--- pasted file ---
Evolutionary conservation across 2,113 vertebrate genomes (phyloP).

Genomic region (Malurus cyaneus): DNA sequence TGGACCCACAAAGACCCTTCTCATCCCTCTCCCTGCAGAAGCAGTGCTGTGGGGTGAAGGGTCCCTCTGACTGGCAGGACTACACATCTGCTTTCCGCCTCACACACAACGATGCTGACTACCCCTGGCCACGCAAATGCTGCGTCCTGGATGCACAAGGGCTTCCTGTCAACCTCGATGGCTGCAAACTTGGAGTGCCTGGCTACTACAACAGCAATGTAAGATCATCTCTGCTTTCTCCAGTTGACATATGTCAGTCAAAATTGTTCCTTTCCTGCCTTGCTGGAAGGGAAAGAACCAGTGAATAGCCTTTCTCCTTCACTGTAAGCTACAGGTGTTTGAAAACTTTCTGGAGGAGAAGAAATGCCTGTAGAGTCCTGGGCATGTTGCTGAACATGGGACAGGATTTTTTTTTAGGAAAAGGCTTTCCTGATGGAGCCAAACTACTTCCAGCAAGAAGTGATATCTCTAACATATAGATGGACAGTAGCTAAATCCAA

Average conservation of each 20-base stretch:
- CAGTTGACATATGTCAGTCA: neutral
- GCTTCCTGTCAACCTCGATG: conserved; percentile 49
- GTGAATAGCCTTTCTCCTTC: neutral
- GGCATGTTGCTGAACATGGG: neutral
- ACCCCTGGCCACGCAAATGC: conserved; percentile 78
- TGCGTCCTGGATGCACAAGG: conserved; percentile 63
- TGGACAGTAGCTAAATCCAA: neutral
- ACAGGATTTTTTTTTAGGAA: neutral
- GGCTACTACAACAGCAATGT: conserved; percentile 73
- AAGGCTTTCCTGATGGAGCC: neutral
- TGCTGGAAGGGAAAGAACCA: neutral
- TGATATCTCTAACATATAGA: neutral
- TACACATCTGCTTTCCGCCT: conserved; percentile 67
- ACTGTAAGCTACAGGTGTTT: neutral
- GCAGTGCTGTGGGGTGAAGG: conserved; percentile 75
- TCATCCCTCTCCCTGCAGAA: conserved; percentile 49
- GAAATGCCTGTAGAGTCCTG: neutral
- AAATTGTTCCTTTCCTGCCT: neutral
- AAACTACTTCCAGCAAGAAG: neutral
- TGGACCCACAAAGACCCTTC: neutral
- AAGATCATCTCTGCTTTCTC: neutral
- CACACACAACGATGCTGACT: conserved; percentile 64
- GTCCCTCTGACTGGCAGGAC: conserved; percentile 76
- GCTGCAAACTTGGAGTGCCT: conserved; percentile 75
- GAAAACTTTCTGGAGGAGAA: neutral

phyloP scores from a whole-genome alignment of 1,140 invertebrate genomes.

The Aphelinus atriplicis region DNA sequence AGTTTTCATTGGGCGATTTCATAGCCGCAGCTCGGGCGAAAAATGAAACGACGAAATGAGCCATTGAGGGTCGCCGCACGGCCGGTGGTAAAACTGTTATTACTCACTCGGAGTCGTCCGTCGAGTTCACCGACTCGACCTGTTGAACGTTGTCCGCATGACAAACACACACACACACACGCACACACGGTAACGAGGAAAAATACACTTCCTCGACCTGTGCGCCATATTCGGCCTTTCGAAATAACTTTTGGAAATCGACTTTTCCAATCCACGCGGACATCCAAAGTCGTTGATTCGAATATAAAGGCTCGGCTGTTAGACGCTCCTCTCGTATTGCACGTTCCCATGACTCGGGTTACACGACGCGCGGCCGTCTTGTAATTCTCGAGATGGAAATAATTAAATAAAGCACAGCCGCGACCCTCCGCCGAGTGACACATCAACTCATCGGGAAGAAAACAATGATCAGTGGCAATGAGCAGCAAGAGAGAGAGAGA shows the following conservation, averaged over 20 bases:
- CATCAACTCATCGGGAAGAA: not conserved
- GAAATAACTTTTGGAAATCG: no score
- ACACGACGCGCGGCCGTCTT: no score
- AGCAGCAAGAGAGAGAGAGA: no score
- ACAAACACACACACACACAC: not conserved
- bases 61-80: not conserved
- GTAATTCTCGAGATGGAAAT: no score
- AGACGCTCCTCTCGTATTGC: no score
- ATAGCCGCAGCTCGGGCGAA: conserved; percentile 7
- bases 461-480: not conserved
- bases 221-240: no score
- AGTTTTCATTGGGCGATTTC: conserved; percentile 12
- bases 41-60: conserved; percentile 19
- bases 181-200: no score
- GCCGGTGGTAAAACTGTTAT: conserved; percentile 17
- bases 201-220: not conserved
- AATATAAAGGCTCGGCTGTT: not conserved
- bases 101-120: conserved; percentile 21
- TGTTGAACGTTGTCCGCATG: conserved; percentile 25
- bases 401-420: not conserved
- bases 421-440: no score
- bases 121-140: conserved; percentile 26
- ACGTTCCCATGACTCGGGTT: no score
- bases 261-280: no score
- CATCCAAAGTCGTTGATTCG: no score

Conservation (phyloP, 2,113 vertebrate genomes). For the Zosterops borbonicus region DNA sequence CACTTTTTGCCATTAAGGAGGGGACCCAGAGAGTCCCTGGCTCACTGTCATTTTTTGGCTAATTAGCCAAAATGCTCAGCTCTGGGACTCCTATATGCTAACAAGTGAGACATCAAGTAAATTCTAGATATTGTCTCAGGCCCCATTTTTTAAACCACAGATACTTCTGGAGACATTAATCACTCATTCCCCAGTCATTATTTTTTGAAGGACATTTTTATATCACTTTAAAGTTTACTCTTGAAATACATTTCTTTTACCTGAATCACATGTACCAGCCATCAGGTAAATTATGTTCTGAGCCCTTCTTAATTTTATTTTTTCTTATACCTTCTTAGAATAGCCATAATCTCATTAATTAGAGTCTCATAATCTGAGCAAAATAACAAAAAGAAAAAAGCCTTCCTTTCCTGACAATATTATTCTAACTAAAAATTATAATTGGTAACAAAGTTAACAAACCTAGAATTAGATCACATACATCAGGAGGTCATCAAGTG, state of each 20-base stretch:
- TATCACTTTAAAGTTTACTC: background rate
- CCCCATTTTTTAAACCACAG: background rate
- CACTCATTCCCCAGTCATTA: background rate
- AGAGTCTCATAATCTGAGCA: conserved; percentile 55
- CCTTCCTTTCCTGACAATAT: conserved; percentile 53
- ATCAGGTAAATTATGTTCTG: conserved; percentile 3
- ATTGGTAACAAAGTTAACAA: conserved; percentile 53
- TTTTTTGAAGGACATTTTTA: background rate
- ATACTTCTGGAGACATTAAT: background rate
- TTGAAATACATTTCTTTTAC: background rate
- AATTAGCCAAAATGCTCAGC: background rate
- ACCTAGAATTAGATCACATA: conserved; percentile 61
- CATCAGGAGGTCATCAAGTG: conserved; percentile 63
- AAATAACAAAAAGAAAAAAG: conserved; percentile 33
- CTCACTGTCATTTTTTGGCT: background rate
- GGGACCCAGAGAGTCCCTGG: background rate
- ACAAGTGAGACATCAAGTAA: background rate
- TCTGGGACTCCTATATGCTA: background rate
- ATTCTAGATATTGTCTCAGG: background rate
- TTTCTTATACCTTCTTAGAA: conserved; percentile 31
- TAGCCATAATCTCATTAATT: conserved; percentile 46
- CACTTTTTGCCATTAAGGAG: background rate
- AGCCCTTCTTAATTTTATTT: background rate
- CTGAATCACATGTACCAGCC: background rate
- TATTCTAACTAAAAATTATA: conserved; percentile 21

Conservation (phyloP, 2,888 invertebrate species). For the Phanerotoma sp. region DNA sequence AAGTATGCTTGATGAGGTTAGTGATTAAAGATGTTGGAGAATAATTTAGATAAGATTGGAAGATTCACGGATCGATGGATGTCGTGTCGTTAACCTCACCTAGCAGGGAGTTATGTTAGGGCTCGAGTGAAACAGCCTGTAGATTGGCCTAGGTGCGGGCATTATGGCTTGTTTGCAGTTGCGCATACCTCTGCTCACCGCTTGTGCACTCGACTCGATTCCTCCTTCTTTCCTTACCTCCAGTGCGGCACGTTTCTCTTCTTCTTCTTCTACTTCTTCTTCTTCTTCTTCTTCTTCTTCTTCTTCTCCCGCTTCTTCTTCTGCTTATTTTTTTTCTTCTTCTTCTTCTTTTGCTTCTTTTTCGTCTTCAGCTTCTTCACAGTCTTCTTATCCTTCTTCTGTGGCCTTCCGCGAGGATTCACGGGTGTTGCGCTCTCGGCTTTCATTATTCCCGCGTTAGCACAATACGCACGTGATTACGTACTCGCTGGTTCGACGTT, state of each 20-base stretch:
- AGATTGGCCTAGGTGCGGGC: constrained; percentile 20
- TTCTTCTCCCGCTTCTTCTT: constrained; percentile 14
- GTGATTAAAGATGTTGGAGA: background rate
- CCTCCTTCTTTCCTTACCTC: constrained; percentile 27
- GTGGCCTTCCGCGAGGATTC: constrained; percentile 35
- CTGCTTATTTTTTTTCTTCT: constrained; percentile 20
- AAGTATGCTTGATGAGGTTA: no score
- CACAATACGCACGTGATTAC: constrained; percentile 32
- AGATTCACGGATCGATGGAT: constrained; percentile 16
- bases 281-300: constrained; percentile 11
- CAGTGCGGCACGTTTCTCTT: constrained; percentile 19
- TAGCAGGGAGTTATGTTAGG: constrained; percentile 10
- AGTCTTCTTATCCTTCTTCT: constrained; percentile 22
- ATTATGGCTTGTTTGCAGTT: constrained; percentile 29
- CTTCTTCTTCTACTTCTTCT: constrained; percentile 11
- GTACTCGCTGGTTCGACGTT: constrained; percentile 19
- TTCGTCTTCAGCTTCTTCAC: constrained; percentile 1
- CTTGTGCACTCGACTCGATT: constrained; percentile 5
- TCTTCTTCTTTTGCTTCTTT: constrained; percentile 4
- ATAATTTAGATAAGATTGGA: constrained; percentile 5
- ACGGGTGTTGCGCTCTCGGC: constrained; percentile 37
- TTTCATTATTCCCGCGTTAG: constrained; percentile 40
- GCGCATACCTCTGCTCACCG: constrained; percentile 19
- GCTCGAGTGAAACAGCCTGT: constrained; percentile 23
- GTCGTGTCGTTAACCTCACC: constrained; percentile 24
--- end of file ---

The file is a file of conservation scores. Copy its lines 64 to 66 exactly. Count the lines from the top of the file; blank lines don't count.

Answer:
- TTTTTTGAAGGACATTTTTA: background rate
- ATACTTCTGGAGACATTAAT: background rate
- TTGAAATACATTTCTTTTAC: background rate